NPC Archive Item: Is lower cholesterol better? – the SEARCH continues

NOTE – This is an archive post from the NPC and has not been updated since first publication. Therefore, some hyperlinks may no longer be working.
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Early results of the SEARCH study have been presented at the American Heart Association conference and as such have not yet been fully evaluated. They suggest no statistically significant benefit on cardiovascular events from simvastatin 80mg versus 20mg in patients with a history of an MI.  However, there was an increased risk of myopathy with the higher dose.

Clinicians should follow NICE guidance on lipid management and use simvastatin 40mg for primary and secondary prevention. In secondary prevention, increasing the dose to 80mg in certain circumstance may be considered, but the absolute benefit that an individual patient could expect to achieve from additional cholesterol lowering should be balanced against the increased risk of side effects.

The Clinical Trial Service Unit at the University of Oxford has announced the summary results of the SEARCH study at the American Heart Association conference: the press release is available here and the slides used at the conference are available here. It is important to view these preliminary results with caution as the study has not yet been published and therefore a full critical appraisal of the data has not been possible.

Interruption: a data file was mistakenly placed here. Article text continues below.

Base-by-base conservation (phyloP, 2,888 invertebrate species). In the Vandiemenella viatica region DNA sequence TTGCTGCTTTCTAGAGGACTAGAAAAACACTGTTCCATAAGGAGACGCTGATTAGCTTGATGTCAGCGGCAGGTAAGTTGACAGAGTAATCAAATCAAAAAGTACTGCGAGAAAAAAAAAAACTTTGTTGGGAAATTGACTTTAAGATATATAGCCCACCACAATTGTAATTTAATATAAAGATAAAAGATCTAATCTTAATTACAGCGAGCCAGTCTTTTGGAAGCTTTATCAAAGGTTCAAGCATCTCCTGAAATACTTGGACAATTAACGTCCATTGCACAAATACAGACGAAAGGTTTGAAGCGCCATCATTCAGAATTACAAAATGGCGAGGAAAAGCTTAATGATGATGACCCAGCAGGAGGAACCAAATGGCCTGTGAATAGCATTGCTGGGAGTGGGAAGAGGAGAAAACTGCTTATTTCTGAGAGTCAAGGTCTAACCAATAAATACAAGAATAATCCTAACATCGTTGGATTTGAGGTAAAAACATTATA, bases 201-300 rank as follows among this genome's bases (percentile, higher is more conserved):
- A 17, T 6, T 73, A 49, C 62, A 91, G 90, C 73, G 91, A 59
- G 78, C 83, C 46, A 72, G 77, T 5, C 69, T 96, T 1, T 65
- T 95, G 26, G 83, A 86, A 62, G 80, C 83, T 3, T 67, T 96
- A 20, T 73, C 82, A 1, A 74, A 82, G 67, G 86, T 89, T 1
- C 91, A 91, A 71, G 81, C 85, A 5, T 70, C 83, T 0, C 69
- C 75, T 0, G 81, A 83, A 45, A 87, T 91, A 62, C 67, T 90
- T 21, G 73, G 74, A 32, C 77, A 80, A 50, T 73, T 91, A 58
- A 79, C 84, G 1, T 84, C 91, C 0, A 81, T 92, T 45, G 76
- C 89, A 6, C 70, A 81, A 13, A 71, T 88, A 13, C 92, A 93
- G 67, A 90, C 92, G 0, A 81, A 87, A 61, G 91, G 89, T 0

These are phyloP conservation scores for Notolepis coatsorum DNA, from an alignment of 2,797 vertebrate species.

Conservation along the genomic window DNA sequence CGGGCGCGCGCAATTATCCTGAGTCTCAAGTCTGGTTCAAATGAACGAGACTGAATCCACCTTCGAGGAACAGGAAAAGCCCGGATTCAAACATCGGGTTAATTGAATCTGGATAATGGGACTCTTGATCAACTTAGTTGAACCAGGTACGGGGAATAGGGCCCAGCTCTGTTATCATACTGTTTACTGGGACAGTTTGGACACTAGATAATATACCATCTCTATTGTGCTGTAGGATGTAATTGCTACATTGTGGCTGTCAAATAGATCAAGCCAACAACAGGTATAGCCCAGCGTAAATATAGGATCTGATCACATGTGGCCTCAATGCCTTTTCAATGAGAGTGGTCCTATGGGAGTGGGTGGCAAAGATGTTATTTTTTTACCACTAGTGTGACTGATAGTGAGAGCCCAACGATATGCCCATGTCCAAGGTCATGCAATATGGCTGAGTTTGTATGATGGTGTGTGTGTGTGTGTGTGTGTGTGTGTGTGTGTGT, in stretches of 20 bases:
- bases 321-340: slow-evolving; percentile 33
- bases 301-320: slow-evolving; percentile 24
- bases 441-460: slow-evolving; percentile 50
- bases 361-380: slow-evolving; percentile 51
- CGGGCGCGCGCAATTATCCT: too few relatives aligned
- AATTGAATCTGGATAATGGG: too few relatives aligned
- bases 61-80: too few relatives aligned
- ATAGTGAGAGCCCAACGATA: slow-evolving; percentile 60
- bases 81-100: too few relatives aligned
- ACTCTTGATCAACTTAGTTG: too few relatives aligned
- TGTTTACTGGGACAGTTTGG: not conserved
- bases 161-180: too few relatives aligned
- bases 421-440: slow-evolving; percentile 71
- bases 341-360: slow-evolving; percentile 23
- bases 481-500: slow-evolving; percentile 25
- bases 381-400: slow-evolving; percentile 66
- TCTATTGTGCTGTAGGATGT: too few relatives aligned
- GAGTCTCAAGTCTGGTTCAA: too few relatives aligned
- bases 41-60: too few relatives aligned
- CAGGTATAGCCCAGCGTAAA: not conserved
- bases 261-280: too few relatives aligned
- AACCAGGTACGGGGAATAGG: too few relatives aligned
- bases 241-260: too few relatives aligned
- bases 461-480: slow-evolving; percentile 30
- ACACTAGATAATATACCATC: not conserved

The study aimed to assess the impact of intensive lipid lowering with simvastatin 80mg versus standard therapy with simvastatin 20mg in 12,064 participants who had had a heart attack.  It also compared folic acid and vitamin B12 supplementation with placebo.

The study ran for a mean of 6.7 years. Intensive treatment lowered  LDL-cholesterol by an average of 0.35mmol/L compared with standard treatment. This reduction was associated with an observed 6% relative reduction in risk of heart attacks, stroke and revascularisation procedures, which was not statistically significant. There was also no significant effect on vascular mortality or all-cause mortality.  In addition, the study also found that there was no benefit from folic acid and vitamin B12 supplementation in the secondary prevention of vascular events.

It is also notable that 3 patients (0.05%) treated with simvastatin 20mg developed myopathy compared to 53 (0.88%) taking simvastatin 80mg. This is a relative risk increase of 1667% and a number needed to harm (NNH) of 121. Seven people in the simvastatin 80mg group developed rhabdomyolosis but none of the people in the simvastatin 20mg group developed this.

The press release states that the study results, although not statistically significant, are consistent with data from a meta-analysis showing that a 0.35mmol/L reduction in LDL-cholesterol is associated with a relative risk reduction of 6 to 7% and, therefore, supports the assertion that lower LDL-cholesterol is better.  However, it is important to note that this is a relative risk reduction.  Absolute data are not provided in the press release or slides, and the difference observed in SEARCH was not statistically significant.  However, if it really exists, an extra 6% relative risk reduction is approximately equivalent to an additional 3 events prevented over 10 years in 100 people with a 50% 10-year risk of major cardiovascular events, or 1 additional event prevented over 10 years in 100 people with a 20% 10-year risk of major cardiovascular events.

This blog is based on one posted on Matt Robinson’s Prescribing advice for GPs site, and used with kind permission.

More information on lipid management can be found on the lipids section of NPC.

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